John Meares

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John Meares
John Meares.jpg
Lieutenant John Meares. From an engraving after the picture by W. Beechey in Meares' Voyages.
Born c. 1756
Dublin, Ireland
Died 29 January 1809
Bath, United Kingdom

John Meares (c. 1756 – 1809) was a navigator, explorer, and maritime fur trader, best known for his role in the Nootka Crisis, which brought Britain and Spain to the brink of war.

Career[edit]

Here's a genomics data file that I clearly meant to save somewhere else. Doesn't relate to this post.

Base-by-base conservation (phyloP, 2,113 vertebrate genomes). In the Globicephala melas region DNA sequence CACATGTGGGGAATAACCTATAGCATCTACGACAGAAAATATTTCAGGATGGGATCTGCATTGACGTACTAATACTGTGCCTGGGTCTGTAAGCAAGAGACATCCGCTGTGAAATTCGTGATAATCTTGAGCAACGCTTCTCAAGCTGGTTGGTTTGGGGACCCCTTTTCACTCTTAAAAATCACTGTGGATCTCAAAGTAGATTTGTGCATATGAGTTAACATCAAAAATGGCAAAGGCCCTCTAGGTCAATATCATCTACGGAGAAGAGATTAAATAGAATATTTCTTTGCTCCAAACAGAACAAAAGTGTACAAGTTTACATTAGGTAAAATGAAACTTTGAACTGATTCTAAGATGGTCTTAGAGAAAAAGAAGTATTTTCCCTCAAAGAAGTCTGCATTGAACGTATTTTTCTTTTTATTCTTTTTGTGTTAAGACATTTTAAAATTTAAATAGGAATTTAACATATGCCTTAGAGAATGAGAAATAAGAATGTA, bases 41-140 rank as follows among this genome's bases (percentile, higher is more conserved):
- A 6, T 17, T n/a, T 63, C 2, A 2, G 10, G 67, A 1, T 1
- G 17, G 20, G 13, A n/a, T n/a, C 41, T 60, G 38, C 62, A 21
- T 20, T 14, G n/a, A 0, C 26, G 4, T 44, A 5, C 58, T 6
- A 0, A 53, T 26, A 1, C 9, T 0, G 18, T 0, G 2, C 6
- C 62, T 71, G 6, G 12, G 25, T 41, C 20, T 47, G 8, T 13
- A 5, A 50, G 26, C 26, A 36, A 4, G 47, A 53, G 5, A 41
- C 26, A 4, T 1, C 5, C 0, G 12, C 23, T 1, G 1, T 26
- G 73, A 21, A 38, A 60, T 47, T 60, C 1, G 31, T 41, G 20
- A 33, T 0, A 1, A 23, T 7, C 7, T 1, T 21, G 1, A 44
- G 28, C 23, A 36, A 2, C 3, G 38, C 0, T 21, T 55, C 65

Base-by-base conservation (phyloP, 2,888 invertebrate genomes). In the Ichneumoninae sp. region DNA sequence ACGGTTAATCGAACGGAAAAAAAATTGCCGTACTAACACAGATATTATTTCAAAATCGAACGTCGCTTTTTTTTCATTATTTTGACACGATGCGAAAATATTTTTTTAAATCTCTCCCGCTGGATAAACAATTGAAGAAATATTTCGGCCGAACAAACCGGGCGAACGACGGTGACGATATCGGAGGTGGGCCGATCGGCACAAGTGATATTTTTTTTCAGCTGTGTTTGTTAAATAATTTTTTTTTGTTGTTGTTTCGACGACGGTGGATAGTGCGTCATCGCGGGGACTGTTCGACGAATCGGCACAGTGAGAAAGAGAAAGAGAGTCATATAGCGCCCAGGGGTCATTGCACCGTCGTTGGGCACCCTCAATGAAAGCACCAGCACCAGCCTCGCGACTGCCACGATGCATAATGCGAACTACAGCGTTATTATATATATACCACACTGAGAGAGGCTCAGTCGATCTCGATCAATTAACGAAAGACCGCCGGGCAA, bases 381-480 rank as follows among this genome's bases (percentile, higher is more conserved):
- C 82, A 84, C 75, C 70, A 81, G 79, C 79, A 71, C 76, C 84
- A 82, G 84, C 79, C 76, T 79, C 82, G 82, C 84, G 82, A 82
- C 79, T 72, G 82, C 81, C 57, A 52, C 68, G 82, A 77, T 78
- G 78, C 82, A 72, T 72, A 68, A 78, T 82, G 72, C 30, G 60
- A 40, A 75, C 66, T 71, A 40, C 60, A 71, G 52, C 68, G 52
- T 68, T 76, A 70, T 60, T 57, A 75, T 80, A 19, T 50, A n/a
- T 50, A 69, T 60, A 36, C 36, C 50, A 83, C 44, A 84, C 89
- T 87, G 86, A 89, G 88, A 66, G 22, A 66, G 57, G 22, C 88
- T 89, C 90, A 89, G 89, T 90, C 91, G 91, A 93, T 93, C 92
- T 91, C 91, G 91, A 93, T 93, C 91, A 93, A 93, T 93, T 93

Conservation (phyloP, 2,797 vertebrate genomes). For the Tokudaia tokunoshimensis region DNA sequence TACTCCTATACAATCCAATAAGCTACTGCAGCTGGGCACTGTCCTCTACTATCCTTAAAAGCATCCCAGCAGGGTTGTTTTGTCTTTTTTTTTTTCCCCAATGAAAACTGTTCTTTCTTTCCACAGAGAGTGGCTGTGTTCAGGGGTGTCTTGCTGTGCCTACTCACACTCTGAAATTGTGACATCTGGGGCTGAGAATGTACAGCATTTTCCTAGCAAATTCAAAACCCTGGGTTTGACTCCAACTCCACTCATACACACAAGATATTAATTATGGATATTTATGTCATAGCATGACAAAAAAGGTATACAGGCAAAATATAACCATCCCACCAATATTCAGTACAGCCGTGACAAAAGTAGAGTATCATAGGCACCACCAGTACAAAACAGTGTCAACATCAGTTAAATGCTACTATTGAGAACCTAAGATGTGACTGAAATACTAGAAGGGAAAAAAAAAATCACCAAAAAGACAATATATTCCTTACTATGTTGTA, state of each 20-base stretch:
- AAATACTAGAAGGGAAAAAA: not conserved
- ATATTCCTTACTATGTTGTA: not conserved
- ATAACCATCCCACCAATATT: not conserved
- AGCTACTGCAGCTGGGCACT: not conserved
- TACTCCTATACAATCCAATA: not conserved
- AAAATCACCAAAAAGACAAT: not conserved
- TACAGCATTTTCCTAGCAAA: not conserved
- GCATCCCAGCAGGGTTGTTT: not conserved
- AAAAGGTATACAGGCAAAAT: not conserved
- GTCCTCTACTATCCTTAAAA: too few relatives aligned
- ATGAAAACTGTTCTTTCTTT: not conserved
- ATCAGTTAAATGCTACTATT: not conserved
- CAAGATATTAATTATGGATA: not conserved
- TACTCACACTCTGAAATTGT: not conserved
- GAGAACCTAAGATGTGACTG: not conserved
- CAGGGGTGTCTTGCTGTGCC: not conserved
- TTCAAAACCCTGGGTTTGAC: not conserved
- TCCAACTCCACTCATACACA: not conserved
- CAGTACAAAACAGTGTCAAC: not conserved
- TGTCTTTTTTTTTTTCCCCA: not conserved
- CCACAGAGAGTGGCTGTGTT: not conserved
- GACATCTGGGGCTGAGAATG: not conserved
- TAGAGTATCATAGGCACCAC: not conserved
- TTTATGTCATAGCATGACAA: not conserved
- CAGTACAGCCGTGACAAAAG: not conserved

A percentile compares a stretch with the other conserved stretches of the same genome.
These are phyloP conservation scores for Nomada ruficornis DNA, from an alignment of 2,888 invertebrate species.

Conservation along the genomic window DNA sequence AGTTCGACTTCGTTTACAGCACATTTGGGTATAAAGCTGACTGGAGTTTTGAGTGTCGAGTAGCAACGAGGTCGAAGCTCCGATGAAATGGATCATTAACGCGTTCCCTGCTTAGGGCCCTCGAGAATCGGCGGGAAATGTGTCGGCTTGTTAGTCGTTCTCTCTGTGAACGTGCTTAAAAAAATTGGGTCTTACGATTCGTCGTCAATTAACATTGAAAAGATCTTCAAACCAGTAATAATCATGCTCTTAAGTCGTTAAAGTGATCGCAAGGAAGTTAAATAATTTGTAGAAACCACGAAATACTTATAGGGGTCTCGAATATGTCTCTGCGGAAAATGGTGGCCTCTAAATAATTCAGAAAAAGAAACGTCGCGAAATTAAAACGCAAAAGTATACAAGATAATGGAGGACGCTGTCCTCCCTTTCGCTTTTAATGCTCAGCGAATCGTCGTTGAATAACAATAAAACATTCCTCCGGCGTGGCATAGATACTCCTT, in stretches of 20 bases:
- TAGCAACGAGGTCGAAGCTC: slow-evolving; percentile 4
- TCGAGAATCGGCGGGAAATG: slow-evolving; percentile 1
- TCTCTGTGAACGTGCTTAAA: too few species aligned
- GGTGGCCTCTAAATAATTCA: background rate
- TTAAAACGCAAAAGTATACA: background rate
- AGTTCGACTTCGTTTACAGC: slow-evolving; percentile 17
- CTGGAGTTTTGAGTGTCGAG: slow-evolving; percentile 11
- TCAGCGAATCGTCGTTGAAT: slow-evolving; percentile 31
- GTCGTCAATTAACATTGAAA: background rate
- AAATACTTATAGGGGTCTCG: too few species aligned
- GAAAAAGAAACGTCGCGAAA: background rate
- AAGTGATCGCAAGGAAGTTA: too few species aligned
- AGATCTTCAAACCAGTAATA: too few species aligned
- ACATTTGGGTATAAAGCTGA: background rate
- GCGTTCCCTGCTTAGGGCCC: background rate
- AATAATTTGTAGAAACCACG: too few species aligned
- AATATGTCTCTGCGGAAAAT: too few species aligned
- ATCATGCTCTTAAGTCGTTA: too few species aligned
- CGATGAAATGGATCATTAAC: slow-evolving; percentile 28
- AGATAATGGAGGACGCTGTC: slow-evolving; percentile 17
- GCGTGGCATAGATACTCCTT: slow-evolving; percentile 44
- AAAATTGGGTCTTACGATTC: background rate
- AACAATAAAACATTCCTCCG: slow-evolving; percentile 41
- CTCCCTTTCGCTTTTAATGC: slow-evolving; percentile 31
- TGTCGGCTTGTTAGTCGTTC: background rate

Meares' father was Charles Meares, "formerly an attorney of great eminence, and for several years pursuivant of his Majesty's Court of Exchequer in Dublin".[1] In 1771, Meares joined the Royal Navy as a captain's servant and was commissioned a lieutenant in 1778. In 1783 he joined the merchant service and in 1785, based in India, formed the Northwest America Company for collecting sea otter furs by trade with the Indigenous peoples of the Pacific Northwest Coast and selling them in China. The East India Company held a monopoly on British trade in the Pacific and required all British traders to be licensed with the company and pay duties. Meares did not license his ships with the East India Company and instead tried to conceal the illegal activity by using the flag of Portugal.[2] Meares registered his ships in Macau, a Portuguese colony in China. Non-British ships were not required to have licences from the East India Company.[3]